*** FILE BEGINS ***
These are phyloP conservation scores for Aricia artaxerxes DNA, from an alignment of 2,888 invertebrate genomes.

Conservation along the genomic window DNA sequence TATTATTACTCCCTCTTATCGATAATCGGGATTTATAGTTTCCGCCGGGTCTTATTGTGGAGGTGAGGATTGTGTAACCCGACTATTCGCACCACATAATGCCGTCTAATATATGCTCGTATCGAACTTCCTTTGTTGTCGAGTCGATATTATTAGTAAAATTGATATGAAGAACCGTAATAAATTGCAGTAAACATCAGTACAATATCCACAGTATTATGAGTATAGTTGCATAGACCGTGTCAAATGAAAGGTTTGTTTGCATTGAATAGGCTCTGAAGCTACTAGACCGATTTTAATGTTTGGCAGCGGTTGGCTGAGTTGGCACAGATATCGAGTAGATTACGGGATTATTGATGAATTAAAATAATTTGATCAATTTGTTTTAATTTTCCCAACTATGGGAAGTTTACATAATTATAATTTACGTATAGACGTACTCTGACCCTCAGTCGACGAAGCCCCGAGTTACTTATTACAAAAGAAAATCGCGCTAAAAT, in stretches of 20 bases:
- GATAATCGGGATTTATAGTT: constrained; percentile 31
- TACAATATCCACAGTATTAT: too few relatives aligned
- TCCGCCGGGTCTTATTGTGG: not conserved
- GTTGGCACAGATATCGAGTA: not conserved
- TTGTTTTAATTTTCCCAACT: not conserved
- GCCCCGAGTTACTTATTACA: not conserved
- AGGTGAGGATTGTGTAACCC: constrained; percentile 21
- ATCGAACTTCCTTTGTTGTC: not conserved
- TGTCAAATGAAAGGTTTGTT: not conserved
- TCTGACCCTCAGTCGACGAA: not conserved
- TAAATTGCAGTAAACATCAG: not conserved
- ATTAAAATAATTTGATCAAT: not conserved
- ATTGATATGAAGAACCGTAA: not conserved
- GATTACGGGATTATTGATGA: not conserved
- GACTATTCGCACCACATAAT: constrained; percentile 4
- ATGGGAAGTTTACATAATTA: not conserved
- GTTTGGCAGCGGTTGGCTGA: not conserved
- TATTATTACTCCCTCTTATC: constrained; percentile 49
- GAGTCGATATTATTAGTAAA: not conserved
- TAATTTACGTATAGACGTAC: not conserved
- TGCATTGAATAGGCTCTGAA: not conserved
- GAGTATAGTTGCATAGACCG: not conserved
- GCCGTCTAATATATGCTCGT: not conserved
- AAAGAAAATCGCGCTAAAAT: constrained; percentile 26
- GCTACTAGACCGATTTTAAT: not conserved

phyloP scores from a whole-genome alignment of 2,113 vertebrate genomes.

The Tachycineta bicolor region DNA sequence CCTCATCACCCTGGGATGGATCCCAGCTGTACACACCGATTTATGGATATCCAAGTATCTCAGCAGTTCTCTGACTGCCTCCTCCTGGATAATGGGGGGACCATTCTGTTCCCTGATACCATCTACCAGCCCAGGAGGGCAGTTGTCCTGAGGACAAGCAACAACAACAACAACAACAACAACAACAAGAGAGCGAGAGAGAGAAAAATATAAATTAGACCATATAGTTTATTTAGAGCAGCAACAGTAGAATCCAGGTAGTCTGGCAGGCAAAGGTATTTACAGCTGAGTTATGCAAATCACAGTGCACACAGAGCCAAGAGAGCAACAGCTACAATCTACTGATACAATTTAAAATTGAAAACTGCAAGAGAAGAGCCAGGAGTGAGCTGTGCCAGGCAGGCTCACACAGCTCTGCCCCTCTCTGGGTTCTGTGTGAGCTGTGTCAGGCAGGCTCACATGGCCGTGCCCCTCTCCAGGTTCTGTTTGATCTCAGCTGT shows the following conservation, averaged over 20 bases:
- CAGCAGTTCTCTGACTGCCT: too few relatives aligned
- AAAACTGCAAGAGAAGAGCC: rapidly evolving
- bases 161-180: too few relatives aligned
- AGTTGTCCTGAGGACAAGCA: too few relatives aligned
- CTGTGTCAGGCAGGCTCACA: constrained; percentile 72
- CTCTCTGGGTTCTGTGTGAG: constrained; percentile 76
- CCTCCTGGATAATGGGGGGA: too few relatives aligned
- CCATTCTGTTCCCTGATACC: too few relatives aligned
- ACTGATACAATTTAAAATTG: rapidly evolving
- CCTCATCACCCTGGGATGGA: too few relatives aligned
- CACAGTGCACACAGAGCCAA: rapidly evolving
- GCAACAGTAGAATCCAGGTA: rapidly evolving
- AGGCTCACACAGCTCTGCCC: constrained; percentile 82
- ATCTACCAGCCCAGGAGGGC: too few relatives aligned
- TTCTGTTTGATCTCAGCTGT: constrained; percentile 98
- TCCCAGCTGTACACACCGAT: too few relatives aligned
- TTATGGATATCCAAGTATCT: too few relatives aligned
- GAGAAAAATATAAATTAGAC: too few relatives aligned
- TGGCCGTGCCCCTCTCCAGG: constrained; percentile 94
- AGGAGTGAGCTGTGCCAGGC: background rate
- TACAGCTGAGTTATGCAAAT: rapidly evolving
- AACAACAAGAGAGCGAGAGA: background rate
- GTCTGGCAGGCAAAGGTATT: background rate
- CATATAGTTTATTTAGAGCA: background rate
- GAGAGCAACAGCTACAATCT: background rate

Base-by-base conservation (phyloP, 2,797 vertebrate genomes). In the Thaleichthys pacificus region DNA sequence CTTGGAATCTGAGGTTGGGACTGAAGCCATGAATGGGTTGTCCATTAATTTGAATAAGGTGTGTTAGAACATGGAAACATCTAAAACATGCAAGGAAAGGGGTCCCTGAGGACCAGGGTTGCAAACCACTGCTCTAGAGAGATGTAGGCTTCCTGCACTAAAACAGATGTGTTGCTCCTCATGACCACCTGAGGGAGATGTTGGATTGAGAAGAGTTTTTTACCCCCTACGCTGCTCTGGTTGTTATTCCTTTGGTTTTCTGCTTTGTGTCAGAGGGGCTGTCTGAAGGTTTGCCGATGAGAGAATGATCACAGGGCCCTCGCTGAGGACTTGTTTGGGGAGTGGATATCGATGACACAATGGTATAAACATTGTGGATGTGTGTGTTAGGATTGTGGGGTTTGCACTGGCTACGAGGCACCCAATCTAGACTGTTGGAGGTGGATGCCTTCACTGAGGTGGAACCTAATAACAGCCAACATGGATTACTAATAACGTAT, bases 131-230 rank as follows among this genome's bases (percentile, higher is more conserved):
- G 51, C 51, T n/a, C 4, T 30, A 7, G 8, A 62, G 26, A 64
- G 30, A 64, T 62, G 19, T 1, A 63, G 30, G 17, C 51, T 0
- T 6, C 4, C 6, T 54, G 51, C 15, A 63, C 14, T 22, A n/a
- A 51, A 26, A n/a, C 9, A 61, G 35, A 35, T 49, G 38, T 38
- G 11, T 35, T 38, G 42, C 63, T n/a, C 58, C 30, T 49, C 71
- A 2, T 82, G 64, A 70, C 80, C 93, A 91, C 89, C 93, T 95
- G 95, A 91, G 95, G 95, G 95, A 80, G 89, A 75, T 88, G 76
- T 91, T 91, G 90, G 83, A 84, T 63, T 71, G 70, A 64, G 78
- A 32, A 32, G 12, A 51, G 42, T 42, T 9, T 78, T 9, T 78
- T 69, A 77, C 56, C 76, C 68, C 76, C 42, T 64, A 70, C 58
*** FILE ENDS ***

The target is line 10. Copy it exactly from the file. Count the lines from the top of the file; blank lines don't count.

- ATCGAACTTCCTTTGTTGTC: not conserved